- Jan 23, 2018
You're referring to reducing the impact on hospitals, and that is what the vaccine should be used for, and given to those in risk groups such as the elderly, those with comorbidities and compromised immune systems, these are the persons most likely to end up in hospital. My point is vaccines aren't the solution to end the pandemic but it can be used as a tool to reduce severity of illness in risk groups and reduce the impact on hospitals.
And why did it spread during lockdown? Because we didn't do mandatory testing, we didn't detect those who were infected because many people can be asymptomatic. If people want to work, then they need to have a negative test, if they are positive then they must isolate until recovered. That's how we slow down the transmission.
Your solution makes no sense, you're saying make the virus more widespread so everyone gains immunity, why not do the opposite, detect who is infected, slow down the transmission and eventually contain the virus so it becomes endemic to certain regions and eventually dies out, exactly how they controlled other virus outbreaks like Ebola.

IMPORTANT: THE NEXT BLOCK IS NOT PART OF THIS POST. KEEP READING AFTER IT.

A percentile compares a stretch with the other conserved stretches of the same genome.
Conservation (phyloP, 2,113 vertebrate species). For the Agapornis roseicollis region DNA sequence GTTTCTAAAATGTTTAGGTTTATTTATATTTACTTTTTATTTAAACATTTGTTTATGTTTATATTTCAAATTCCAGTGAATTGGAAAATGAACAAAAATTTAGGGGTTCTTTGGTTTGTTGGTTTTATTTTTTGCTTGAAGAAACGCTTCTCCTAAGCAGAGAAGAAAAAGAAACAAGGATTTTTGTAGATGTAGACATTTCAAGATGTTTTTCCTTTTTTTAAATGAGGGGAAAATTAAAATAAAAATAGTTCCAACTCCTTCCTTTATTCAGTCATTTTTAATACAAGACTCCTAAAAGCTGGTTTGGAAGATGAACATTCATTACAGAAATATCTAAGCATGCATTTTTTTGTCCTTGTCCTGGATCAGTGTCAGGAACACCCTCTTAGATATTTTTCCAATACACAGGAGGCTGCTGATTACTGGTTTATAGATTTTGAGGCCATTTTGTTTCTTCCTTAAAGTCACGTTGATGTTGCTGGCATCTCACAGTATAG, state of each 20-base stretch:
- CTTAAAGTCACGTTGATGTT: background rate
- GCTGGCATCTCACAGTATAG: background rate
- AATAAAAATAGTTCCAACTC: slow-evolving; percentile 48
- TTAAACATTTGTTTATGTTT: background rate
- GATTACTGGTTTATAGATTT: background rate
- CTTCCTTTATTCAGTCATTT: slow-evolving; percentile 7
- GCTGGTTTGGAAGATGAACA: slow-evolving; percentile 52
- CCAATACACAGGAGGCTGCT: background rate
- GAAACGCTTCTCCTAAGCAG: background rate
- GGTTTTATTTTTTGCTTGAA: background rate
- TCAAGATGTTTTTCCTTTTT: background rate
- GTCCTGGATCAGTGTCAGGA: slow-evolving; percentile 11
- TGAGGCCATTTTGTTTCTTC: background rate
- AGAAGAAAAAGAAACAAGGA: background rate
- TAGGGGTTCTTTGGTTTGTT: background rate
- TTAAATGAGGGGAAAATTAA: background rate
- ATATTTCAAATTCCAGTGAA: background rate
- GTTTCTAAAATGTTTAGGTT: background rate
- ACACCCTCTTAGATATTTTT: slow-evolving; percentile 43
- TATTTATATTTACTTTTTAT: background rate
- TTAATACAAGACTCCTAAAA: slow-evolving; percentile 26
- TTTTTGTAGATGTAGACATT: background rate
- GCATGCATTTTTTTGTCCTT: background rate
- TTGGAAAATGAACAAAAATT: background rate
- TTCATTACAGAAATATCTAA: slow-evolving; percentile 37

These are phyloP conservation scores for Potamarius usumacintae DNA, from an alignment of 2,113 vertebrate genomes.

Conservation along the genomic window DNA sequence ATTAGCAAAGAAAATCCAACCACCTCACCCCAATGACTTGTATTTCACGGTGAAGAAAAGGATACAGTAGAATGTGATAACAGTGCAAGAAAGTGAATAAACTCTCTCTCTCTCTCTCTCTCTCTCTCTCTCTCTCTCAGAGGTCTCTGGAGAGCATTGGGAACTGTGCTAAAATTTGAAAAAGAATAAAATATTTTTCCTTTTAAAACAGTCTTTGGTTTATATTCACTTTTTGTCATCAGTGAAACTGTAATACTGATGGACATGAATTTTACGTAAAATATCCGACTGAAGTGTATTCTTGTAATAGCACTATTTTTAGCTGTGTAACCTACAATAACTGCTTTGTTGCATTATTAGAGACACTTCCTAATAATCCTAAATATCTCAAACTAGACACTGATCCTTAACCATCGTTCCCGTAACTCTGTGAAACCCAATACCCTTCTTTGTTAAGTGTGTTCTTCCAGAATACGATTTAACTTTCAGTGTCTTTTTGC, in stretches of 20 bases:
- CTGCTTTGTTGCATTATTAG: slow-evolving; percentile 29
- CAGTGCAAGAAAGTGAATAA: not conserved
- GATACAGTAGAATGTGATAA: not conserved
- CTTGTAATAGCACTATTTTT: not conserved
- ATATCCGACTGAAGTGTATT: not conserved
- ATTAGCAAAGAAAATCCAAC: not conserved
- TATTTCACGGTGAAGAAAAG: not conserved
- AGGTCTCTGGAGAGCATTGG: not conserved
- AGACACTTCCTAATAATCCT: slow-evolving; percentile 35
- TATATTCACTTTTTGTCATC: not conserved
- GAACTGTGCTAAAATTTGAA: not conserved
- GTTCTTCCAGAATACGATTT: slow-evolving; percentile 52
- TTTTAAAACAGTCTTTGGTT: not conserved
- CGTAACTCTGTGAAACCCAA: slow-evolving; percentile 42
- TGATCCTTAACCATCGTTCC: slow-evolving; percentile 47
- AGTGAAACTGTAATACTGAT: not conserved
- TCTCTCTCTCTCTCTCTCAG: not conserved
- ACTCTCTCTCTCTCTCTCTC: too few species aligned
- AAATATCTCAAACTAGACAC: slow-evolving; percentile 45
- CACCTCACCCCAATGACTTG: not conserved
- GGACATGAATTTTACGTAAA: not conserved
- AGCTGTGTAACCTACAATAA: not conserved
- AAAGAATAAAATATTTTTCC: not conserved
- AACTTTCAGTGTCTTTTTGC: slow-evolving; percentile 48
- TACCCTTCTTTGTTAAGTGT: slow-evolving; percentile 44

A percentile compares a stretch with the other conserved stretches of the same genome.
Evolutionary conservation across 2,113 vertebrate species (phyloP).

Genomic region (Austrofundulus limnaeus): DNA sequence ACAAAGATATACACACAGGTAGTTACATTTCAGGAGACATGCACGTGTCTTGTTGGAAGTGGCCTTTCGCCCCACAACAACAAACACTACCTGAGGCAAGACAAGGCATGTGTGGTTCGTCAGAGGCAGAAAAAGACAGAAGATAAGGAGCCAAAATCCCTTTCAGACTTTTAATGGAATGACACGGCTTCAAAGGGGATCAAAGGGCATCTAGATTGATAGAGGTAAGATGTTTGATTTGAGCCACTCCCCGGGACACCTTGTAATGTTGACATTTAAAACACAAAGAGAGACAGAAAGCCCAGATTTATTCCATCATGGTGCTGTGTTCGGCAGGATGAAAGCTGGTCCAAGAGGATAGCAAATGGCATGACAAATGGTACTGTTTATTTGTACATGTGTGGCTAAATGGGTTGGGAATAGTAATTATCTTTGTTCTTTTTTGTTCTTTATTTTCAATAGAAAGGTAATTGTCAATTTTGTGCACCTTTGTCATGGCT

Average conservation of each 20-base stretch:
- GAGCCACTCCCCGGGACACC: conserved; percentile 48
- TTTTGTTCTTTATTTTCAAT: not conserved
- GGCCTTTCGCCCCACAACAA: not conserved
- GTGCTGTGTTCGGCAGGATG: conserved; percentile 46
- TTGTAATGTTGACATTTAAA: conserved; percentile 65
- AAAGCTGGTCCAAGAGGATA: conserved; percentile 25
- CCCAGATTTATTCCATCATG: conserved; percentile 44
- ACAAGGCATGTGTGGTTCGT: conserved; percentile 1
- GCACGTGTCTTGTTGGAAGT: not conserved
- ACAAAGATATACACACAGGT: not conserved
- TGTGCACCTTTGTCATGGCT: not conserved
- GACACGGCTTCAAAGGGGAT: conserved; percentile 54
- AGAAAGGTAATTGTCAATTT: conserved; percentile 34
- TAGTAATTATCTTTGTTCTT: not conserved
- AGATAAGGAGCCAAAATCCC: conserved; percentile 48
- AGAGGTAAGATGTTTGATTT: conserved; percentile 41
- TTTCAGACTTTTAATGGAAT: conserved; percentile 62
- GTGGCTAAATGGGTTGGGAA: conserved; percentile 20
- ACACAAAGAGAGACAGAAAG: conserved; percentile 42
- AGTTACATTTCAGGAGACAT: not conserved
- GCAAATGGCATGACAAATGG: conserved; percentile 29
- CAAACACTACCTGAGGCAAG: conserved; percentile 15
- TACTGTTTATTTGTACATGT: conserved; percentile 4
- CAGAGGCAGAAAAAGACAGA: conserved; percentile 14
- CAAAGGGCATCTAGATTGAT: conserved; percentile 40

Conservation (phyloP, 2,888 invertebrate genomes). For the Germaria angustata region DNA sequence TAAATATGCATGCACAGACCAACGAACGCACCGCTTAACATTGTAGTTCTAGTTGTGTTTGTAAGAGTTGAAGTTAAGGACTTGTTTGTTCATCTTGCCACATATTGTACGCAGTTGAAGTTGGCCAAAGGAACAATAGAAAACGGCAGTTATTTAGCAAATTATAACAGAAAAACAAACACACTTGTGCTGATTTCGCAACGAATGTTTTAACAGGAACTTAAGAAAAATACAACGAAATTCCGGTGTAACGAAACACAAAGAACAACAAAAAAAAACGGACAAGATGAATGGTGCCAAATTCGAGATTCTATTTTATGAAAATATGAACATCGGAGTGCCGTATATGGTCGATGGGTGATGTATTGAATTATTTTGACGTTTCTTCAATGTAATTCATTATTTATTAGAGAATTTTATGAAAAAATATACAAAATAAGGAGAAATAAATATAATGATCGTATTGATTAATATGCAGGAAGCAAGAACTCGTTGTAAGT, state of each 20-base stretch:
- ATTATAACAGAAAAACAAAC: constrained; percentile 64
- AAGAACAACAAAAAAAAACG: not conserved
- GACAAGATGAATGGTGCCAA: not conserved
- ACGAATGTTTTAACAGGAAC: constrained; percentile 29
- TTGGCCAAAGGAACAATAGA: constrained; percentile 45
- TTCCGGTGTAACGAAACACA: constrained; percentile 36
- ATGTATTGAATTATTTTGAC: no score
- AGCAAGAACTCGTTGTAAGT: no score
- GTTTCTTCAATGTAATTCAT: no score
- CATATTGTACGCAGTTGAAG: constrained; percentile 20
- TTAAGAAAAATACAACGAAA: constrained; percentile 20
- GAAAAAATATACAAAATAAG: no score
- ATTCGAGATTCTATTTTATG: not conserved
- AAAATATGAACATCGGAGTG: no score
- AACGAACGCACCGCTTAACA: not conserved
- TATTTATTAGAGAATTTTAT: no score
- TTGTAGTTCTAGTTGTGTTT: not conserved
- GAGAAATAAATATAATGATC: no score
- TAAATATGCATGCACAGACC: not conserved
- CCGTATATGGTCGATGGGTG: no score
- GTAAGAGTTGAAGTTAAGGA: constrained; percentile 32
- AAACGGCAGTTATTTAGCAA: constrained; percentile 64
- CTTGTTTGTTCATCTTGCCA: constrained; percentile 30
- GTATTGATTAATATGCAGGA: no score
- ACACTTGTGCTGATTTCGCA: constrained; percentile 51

Comparing Ebola to COVID-19 isn't comparing apples to apples, Ebola has a case fatality rate from 25% up to 90% in some cases while COVID-19 is barely 2% at the moment. As much as people hate to hear it, the SARS-CoV-2 virus is very much like the influenza virus, and neither will die out for many, many, many, many years to come. So it is best we learn to live with it, manage it's risks and end this nonsense of locking otherwise perfectly healthy people away and potentially destroying livelihoods.